Even when your group is lucky enough to have multiple GMs, sometimes you need a backup game in a hurry. Or the GM didn’t have time to prep, but everyone has gathered and is ready for an adventure. There are a lot of solutions in that circumstance–you can wing it, improvising a story on the fly, or play a different roleplaying game like Fiasco or Kingdom that doesn’t rely on a GM’s prep.
A different solution is to step out of the realm of roleplaying games altogether. Blending a scenario in a box with a mechanically sound board game yields the Pathfinder Adventure Card Game. In this game, you set up an adventure with a villain, the villain’s henchmen, monsters, traps, NPCs you can try to recruit to your team, spells, and items. Each location has a varying mix of each; the general store is long on weapons and armor, but isn’t a place to find scrolls. If you explore the Arcane Academy, however, it’s a great place to find spells… and, sometimes, an ogre lurking in the stacks.
Scratching the Itch
While we’re a group that roleplays together regularly, we don’t do a lot of speaking in character when we play the card game. It’d be great to play with a group that did… but, if you’re at all prone to saying “I hit for seven damage,” the mechanics of the card game are even more central and distracting. And there’s no GM to grant circumstance bonuses for your great oratory.
While it’s not a game for deep roleplaying, it does provide an opportunity for a group of adventurers to take on quests, deploy their resources, overcome obstacles, track down and end the villain’s threat. Even more than module play, you’ve bought into the railroad–but the game delivers on its promise, delivering a tense adventure that has you sweating about the foes you face, and wondering if you’ll be able to overcome the villain’s scheme.
Each player begins by picking out one of the iconic characters–Harsk the Ranger, Lem the Bard, and so on. You have two cards for each character; the first card is art with a character background on the back. This card you move around the locations like a mini. The second card you keep in front of you; like a character sheet in a traditional RPG.
The back of the character sheet card lists the cards you build into your personal deck. So Lem picks one weapon, four spells, and so forth, ending up with a selection of 15 cards that represent the character’s resources. Once you’ve built your character’s deck (which you’ll do before the first game and before using a new character, but not often), you flip the card to the other side with your stats, skills, and powers. You’ve finished character generation–you’re ready to play.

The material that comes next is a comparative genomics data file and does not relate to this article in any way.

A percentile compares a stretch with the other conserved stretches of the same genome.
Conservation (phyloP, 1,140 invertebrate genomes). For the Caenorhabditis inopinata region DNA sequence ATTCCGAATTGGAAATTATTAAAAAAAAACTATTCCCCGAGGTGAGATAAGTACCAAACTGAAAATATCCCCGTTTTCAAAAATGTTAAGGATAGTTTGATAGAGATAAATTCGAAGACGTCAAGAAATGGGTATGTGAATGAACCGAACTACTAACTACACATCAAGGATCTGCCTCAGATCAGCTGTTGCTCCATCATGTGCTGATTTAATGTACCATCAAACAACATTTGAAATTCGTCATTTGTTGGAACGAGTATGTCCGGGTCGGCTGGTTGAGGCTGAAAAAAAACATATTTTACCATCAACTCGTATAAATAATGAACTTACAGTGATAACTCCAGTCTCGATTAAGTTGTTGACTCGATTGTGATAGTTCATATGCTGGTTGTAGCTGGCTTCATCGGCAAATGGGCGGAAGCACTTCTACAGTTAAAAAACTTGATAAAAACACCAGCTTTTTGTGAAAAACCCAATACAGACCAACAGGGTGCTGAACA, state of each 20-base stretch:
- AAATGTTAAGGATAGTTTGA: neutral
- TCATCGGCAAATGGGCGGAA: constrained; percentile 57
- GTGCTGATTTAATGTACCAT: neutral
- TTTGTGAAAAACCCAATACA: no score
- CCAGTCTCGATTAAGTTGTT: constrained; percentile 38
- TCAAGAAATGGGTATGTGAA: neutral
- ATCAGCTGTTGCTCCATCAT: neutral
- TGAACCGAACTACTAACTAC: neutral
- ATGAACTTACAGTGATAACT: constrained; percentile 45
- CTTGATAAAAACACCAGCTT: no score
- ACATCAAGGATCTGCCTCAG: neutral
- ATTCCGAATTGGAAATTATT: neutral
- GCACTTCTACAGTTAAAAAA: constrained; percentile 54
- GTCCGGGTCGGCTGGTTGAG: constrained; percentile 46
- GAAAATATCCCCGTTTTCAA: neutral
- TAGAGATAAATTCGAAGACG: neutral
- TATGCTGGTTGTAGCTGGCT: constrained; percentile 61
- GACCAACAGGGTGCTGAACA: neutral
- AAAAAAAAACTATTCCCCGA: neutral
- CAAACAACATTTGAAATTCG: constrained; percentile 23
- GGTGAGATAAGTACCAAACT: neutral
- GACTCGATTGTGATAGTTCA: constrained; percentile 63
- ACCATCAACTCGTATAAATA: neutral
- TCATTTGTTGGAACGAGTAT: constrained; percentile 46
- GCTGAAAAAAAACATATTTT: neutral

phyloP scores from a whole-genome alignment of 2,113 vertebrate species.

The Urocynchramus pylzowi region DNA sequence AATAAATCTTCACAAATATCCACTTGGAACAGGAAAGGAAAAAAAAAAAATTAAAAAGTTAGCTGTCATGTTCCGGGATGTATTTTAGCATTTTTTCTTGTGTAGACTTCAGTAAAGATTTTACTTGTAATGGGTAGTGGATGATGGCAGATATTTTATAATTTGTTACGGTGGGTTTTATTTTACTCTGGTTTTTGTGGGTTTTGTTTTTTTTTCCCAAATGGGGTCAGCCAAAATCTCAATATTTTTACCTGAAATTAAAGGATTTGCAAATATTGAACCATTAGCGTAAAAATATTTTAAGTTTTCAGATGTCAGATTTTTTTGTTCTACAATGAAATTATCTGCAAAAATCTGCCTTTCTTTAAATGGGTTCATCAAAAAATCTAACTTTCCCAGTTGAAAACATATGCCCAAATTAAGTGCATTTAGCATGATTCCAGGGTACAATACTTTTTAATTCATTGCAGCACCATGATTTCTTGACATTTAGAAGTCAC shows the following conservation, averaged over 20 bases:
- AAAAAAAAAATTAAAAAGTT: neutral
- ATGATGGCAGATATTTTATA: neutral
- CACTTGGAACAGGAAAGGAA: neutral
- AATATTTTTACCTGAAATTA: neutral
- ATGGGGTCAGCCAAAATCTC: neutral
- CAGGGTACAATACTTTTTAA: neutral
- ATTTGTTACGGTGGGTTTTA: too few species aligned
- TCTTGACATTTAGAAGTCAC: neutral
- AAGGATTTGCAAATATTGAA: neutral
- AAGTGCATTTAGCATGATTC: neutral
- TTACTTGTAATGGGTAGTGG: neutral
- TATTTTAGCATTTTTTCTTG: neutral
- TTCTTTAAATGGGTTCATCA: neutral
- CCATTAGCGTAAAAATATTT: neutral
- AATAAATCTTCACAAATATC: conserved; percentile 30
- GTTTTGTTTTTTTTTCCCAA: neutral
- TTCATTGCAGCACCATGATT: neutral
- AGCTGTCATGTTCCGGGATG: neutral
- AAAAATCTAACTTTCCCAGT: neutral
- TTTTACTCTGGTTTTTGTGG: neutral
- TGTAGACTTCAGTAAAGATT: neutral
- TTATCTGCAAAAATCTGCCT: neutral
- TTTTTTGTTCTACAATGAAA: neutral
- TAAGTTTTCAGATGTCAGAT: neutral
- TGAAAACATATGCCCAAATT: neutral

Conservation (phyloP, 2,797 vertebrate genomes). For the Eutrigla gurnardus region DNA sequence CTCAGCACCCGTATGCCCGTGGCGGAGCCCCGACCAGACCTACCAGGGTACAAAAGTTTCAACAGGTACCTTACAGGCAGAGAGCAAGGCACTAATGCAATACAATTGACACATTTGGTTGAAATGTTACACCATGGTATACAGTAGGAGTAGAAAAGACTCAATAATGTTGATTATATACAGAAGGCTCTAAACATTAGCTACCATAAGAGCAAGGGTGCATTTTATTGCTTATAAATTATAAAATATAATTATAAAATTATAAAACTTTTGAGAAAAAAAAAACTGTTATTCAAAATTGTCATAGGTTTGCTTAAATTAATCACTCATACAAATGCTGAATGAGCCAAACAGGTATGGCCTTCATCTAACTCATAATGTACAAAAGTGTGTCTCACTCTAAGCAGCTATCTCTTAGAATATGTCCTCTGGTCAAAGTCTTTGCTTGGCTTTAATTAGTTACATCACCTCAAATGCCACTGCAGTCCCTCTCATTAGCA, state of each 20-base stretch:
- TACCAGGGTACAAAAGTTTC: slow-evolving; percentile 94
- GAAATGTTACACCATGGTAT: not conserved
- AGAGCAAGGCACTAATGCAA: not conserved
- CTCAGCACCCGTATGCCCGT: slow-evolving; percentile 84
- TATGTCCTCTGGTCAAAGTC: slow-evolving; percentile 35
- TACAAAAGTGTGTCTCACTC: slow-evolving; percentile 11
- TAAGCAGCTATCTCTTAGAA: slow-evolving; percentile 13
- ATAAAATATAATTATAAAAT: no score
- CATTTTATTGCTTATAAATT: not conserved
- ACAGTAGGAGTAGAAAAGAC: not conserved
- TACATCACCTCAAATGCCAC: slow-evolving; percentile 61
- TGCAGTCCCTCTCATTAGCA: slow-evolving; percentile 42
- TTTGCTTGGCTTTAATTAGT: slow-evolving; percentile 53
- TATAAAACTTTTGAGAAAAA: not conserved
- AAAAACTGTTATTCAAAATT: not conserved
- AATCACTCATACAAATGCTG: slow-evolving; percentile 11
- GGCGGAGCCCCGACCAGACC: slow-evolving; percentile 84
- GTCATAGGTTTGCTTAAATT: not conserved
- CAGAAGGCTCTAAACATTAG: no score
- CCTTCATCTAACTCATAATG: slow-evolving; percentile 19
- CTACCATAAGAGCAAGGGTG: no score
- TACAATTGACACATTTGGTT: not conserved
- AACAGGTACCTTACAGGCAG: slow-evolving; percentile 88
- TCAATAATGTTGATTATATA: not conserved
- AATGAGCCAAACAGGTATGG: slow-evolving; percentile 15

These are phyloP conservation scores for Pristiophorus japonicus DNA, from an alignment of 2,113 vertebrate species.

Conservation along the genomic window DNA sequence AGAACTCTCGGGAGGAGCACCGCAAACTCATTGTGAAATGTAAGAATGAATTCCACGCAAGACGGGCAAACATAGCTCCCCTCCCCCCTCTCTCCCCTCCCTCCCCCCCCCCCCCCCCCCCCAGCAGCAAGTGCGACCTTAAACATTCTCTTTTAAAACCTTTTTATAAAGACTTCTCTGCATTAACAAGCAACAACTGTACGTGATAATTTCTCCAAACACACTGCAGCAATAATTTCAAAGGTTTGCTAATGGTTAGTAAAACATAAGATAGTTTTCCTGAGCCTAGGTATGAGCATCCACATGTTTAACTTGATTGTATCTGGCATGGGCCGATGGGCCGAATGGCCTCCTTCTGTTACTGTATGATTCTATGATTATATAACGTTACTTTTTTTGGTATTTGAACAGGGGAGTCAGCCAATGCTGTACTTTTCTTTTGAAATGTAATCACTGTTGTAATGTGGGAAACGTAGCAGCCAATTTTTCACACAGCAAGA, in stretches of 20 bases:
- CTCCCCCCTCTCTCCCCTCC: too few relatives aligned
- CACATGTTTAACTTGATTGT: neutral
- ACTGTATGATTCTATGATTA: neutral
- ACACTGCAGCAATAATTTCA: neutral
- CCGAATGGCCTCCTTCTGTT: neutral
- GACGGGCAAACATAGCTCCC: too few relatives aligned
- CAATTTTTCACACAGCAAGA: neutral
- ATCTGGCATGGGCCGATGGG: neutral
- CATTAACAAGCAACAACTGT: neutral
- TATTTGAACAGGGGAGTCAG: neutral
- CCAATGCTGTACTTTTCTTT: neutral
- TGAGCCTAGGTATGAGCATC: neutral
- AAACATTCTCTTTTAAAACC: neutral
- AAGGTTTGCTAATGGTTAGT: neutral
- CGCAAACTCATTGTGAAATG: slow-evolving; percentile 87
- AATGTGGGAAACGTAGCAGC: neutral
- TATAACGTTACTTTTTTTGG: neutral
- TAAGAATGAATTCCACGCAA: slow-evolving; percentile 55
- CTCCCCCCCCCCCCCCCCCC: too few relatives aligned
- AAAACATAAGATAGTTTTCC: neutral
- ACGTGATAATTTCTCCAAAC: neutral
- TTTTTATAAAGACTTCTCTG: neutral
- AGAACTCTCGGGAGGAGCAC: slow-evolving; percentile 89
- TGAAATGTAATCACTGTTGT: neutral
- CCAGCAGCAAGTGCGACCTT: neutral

Even though everyone who plays Lem will have one weapon and four spells to start, picking out your equipment begins to set a character’s personality. Just like a D&D or Pathfinder game, a bard with lots of illusions and trickery feels very different from an inspiring crusader who wields a sword and buffs his allies. Characters aren’t static, which is great. As you complete adventures, you check the boxes on both sides of your character. So, Lem starts off without armor–but if armor fits your character concept, you can check the armor box when you advance and add some armor into your deck. If you spend most of your time casting spells, you can check that box and add a spell from a scroll that someone in the party discovered (and didn’t expend) during the adventure.
As you continue your adventures, the foes get a little harder, better items can be found in the locations you explore, and characters become better at their specializations. The characters use their new abilities and items to face even tougher foes–and contribute more, whether by launching arrows to aid their friends (as Harsk does), inspiring allies at the same location (as Lem does), healing, wild-shifting, or smiting evil. The character abilities do a good job of reinforcing the feel of a class; when the ranger scouts out the next card, it feels right.
At the end of the night, you return your built deck of cards to the box. When you arrive the next night, you take out your character’s deck, shuffle it, deal out a starting hand and you’re ready to play.
There are two big, recent developments for the Pathfinder card game.
The most recent is that the Pathfinder Adventure Card Game is coming to your tablet… sometime. Obsidian and Paizo Announce Partnership. (Their release says they’ll have an early prototype at GenCon.)
The Pathfinder Adventure Card Game is also getting organized play. So when you’re looking to scratch that dungeon raiding itch, you don’t have to round up your own group–you should be able to sit down with total strangers, take out your character’s deck, and take on the week’s adventure.
In the end, the card game is a fun activity that isn’t roleplaying, but has enough in common with roleplaying that it’s recognizable. The first game or two feels a little strange, but the internal logic comes quickly to the fore, and characters change often enough that there’s the thrill of advancement. That feeling of progress has us alternating weeks between a Pathfinder game and the Pathfinder card game. They’re very different experiences, but complementary.
Have you played the Pathfinder Adventure Card Game? Do you swear by a different near-roleplaying game like Talisman or Dungeon? Let us know what game you play–and which character is yours, if you’re a Pathfinder card game fan.